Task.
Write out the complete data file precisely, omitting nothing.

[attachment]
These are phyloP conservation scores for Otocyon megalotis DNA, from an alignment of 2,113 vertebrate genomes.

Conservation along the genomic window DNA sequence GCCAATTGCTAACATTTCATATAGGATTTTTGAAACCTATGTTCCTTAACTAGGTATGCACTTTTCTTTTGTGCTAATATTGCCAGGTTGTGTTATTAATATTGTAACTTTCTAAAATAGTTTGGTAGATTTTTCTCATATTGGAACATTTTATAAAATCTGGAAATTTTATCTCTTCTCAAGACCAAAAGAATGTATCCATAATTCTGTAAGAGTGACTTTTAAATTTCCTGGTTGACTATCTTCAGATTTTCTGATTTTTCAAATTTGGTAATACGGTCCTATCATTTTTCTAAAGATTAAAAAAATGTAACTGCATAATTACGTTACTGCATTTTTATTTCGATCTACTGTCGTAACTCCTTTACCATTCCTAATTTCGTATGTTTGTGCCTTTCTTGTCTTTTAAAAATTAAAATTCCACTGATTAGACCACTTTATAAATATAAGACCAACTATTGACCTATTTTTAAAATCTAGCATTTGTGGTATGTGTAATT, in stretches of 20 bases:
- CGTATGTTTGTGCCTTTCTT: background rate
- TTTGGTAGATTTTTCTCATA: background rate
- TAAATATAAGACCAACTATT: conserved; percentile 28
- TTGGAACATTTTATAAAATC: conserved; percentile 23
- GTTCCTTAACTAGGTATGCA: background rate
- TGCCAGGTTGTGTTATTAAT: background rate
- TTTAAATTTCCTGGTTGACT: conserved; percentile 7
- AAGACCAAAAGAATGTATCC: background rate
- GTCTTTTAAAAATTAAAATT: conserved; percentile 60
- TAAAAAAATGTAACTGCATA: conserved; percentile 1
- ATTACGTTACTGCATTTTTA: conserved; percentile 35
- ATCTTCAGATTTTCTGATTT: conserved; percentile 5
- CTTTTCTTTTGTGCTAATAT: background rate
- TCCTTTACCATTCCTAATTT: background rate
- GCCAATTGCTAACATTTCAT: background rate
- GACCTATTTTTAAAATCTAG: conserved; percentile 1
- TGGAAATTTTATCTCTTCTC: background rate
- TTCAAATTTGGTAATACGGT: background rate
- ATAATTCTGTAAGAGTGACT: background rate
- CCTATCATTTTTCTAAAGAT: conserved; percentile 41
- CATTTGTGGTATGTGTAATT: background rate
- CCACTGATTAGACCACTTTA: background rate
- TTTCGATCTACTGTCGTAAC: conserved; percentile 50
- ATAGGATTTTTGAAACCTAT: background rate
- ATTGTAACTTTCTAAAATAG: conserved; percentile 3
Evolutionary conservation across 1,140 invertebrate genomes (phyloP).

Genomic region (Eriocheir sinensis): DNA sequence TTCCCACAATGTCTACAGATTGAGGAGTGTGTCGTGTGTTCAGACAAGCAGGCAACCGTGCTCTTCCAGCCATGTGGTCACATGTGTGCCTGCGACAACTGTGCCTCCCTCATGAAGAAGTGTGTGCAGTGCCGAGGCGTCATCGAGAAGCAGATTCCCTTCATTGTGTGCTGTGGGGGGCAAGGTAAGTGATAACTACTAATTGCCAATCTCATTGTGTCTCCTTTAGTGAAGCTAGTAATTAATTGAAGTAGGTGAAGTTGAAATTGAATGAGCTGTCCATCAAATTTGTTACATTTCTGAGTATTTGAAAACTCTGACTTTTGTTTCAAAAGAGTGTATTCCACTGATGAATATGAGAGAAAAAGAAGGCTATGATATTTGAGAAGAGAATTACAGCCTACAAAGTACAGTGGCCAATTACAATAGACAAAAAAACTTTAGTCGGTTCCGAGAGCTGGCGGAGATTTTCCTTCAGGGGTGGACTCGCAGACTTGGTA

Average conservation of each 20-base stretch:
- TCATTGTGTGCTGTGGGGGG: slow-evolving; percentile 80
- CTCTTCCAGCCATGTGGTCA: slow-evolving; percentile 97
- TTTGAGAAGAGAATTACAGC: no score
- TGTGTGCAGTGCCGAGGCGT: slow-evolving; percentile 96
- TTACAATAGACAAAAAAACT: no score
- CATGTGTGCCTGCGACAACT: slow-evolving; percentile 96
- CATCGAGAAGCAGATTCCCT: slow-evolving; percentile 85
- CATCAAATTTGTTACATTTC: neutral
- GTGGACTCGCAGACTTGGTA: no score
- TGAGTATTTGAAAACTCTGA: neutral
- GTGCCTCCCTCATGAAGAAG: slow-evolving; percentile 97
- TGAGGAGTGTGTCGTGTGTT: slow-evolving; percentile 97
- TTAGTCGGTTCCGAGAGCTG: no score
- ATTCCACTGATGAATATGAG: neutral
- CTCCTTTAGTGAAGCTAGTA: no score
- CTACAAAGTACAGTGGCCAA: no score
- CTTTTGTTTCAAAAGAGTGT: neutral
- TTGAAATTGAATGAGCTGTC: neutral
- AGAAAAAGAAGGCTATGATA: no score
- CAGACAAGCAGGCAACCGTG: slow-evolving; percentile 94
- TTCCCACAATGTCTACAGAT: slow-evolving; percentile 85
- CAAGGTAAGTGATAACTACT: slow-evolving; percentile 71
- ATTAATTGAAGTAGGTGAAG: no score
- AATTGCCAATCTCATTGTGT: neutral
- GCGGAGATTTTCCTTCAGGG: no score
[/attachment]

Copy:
These are phyloP conservation scores for Otocyon megalotis DNA, from an alignment of 2,113 vertebrate genomes.

Conservation along the genomic window DNA sequence GCCAATTGCTAACATTTCATATAGGATTTTTGAAACCTATGTTCCTTAACTAGGTATGCACTTTTCTTTTGTGCTAATATTGCCAGGTTGTGTTATTAATATTGTAACTTTCTAAAATAGTTTGGTAGATTTTTCTCATATTGGAACATTTTATAAAATCTGGAAATTTTATCTCTTCTCAAGACCAAAAGAATGTATCCATAATTCTGTAAGAGTGACTTTTAAATTTCCTGGTTGACTATCTTCAGATTTTCTGATTTTTCAAATTTGGTAATACGGTCCTATCATTTTTCTAAAGATTAAAAAAATGTAACTGCATAATTACGTTACTGCATTTTTATTTCGATCTACTGTCGTAACTCCTTTACCATTCCTAATTTCGTATGTTTGTGCCTTTCTTGTCTTTTAAAAATTAAAATTCCACTGATTAGACCACTTTATAAATATAAGACCAACTATTGACCTATTTTTAAAATCTAGCATTTGTGGTATGTGTAATT, in stretches of 20 bases:
- CGTATGTTTGTGCCTTTCTT: background rate
- TTTGGTAGATTTTTCTCATA: background rate
- TAAATATAAGACCAACTATT: conserved; percentile 28
- TTGGAACATTTTATAAAATC: conserved; percentile 23
- GTTCCTTAACTAGGTATGCA: background rate
- TGCCAGGTTGTGTTATTAAT: background rate
- TTTAAATTTCCTGGTTGACT: conserved; percentile 7
- AAGACCAAAAGAATGTATCC: background rate
- GTCTTTTAAAAATTAAAATT: conserved; percentile 60
- TAAAAAAATGTAACTGCATA: conserved; percentile 1
- ATTACGTTACTGCATTTTTA: conserved; percentile 35
- ATCTTCAGATTTTCTGATTT: conserved; percentile 5
- CTTTTCTTTTGTGCTAATAT: background rate
- TCCTTTACCATTCCTAATTT: background rate
- GCCAATTGCTAACATTTCAT: background rate
- GACCTATTTTTAAAATCTAG: conserved; percentile 1
- TGGAAATTTTATCTCTTCTC: background rate
- TTCAAATTTGGTAATACGGT: background rate
- ATAATTCTGTAAGAGTGACT: background rate
- CCTATCATTTTTCTAAAGAT: conserved; percentile 41
- CATTTGTGGTATGTGTAATT: background rate
- CCACTGATTAGACCACTTTA: background rate
- TTTCGATCTACTGTCGTAAC: conserved; percentile 50
- ATAGGATTTTTGAAACCTAT: background rate
- ATTGTAACTTTCTAAAATAG: conserved; percentile 3
Evolutionary conservation across 1,140 invertebrate genomes (phyloP).

Genomic region (Eriocheir sinensis): DNA sequence TTCCCACAATGTCTACAGATTGAGGAGTGTGTCGTGTGTTCAGACAAGCAGGCAACCGTGCTCTTCCAGCCATGTGGTCACATGTGTGCCTGCGACAACTGTGCCTCCCTCATGAAGAAGTGTGTGCAGTGCCGAGGCGTCATCGAGAAGCAGATTCCCTTCATTGTGTGCTGTGGGGGGCAAGGTAAGTGATAACTACTAATTGCCAATCTCATTGTGTCTCCTTTAGTGAAGCTAGTAATTAATTGAAGTAGGTGAAGTTGAAATTGAATGAGCTGTCCATCAAATTTGTTACATTTCTGAGTATTTGAAAACTCTGACTTTTGTTTCAAAAGAGTGTATTCCACTGATGAATATGAGAGAAAAAGAAGGCTATGATATTTGAGAAGAGAATTACAGCCTACAAAGTACAGTGGCCAATTACAATAGACAAAAAAACTTTAGTCGGTTCCGAGAGCTGGCGGAGATTTTCCTTCAGGGGTGGACTCGCAGACTTGGTA

Average conservation of each 20-base stretch:
- TCATTGTGTGCTGTGGGGGG: slow-evolving; percentile 80
- CTCTTCCAGCCATGTGGTCA: slow-evolving; percentile 97
- TTTGAGAAGAGAATTACAGC: no score
- TGTGTGCAGTGCCGAGGCGT: slow-evolving; percentile 96
- TTACAATAGACAAAAAAACT: no score
- CATGTGTGCCTGCGACAACT: slow-evolving; percentile 96
- CATCGAGAAGCAGATTCCCT: slow-evolving; percentile 85
- CATCAAATTTGTTACATTTC: neutral
- GTGGACTCGCAGACTTGGTA: no score
- TGAGTATTTGAAAACTCTGA: neutral
- GTGCCTCCCTCATGAAGAAG: slow-evolving; percentile 97
- TGAGGAGTGTGTCGTGTGTT: slow-evolving; percentile 97
- TTAGTCGGTTCCGAGAGCTG: no score
- ATTCCACTGATGAATATGAG: neutral
- CTCCTTTAGTGAAGCTAGTA: no score
- CTACAAAGTACAGTGGCCAA: no score
- CTTTTGTTTCAAAAGAGTGT: neutral
- TTGAAATTGAATGAGCTGTC: neutral
- AGAAAAAGAAGGCTATGATA: no score
- CAGACAAGCAGGCAACCGTG: slow-evolving; percentile 94
- TTCCCACAATGTCTACAGAT: slow-evolving; percentile 85
- CAAGGTAAGTGATAACTACT: slow-evolving; percentile 71
- ATTAATTGAAGTAGGTGAAG: no score
- AATTGCCAATCTCATTGTGT: neutral
- GCGGAGATTTTCCTTCAGGG: no score